Monday night brought yet another world premiere and another standing ovation (Canadians love to stand) from the first-night audience for Breathe at the Toronto Film Festival. Actually there was more than one standing-O for this British true story, as well as more this morning for its second screening at the Winter Garden Theatre. If audience reaction here translated directly into Oscar votes, you would have to count Breathe, which next opens the London Film Festival in October, as a major contender.
Some have been comparing it to The Theory of Everything as it stars two young hot British actors, in this case Andrew Garfield and Claire Foy, newly married but devastated when the young man Robin Cavendish (Garfield) comes down with polio at age 24 and is kept alive through the use of a breathing machine. Foy’s Diana Cavendish was a true force of nature in keeping the will to live foremost for her husband in the worst moments. Andy Serkis, best known for his remarkable motion-capture performances in the Lord of the Rings and Planet of the Apes movies, makes a strong directorial debut here, and if the Academy just can’t wrap its head around giving him a much deserved Best Actor nomination as alpha ape Caesar in War for the Planet of the Apes — for which, as I reported recently, Fox plans a massive campaign — then maybe he could turn up on the directors list for this instead?
After last night’s triumphant screening at the Roy Thompson Hall, Serkis, Garfield, Foy, producer (and son of Robin) Jonathan Cavendish, and composer Nitin Sawanhy appeared for a Q&A at which Foy was visibly moved by the response. When the moderator asked Jonathan a question about whether Cavendish’s wife Diana had seen and liked the film, he said why don’t we ask her ourselves, and she entered to a huge ovation and simply said, “I think they have done a really good job.” Indeed. Breathe opens October 13 in the U.S. through Bleecker Street, and it looks like one of the more promising prospects coming directly out of Toronto this awards season. Of course the Academy has shown in the past they are suckers for this kind of inspiring British tearjerker.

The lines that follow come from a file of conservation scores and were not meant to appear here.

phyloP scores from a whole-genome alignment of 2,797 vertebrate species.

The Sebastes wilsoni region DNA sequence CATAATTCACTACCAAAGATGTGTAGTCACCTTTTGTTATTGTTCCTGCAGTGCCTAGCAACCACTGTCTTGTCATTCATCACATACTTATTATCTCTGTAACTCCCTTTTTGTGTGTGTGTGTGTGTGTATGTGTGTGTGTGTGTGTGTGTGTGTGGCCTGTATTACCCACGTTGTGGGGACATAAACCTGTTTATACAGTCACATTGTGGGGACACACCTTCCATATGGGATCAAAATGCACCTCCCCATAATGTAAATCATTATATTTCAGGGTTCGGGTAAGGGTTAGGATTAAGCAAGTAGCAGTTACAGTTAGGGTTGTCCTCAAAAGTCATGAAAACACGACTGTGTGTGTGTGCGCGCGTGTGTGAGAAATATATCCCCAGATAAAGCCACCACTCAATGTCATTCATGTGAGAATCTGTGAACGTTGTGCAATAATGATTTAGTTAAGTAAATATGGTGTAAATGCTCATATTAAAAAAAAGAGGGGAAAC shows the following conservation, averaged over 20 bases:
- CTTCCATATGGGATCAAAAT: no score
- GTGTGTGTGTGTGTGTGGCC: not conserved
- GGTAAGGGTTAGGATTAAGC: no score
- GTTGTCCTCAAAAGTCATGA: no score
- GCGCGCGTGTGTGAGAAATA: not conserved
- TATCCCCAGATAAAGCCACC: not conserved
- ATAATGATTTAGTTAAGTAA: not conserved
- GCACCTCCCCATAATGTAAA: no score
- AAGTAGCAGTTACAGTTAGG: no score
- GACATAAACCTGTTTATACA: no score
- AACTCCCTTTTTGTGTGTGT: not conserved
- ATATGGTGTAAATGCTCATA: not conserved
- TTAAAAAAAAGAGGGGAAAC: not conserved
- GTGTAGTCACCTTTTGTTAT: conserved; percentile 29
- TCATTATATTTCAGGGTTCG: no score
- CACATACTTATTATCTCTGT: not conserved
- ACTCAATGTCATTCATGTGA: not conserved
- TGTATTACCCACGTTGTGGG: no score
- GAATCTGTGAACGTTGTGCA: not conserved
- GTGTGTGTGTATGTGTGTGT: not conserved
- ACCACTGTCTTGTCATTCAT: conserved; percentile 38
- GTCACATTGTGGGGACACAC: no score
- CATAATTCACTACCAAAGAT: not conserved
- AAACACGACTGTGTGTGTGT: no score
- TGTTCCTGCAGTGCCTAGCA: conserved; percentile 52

Speaking of Foy she passed through Toronto on her way to Los Angeles for the upcoming Emmys on September 17 where she is nominated for
Best Lead Actress in a Drama Series for The Crown. Coming at the same time as Emmy week, perhaps that is also why she was a bit overcome at all the Toronto doings. My advice, Claire? Just breathe. Ironically I ran smack into Foy’s presumed archrival for that lead actress Emmy, Elizabeth Moss, who is one of the favorites for The Handmaid’s Tale. The Hulu drama has 13 nominations, the same number as The Crown, and both shows took home some Creative Arts Emmys over the weekend. Moss also has a film making its North American debut at TIFF, The Square, which won the Palme d’Or at Cannes in May. At the Saturday night dinner for the movie at Momofuku, she already was nervous, anticipating how her first-season Hulu show would fare that night at the Creative Emmys. I told her I was predicting she would take the crown. It’s a very tight race, though.
TOMMY WISEAU INVADES CANADA
After seeing movies all day on Monday, I couldn’t resist another one, so I went to the raucous Midnight Madness world premiere of the finished version of The Disaster Artist at the Ryerson. It originally had played at South by Southwest as a work in progress in the spring. Director-star James Franco was on hand in Canada with the eccentric, now-legendary man he plays, Tommy Wiseau. His movie The Room became a cult hit for sheer badness and has spawned this very funny and human account of how it all came about. It’s based on The Disaster Artist: My Life Inside The Room, The Greatest Bad Movie Ever Made, written by Tommy’s friend Greg Sestero (played in the film by Dave Franco, who was onstage along with Sestero) and Tom Bissell.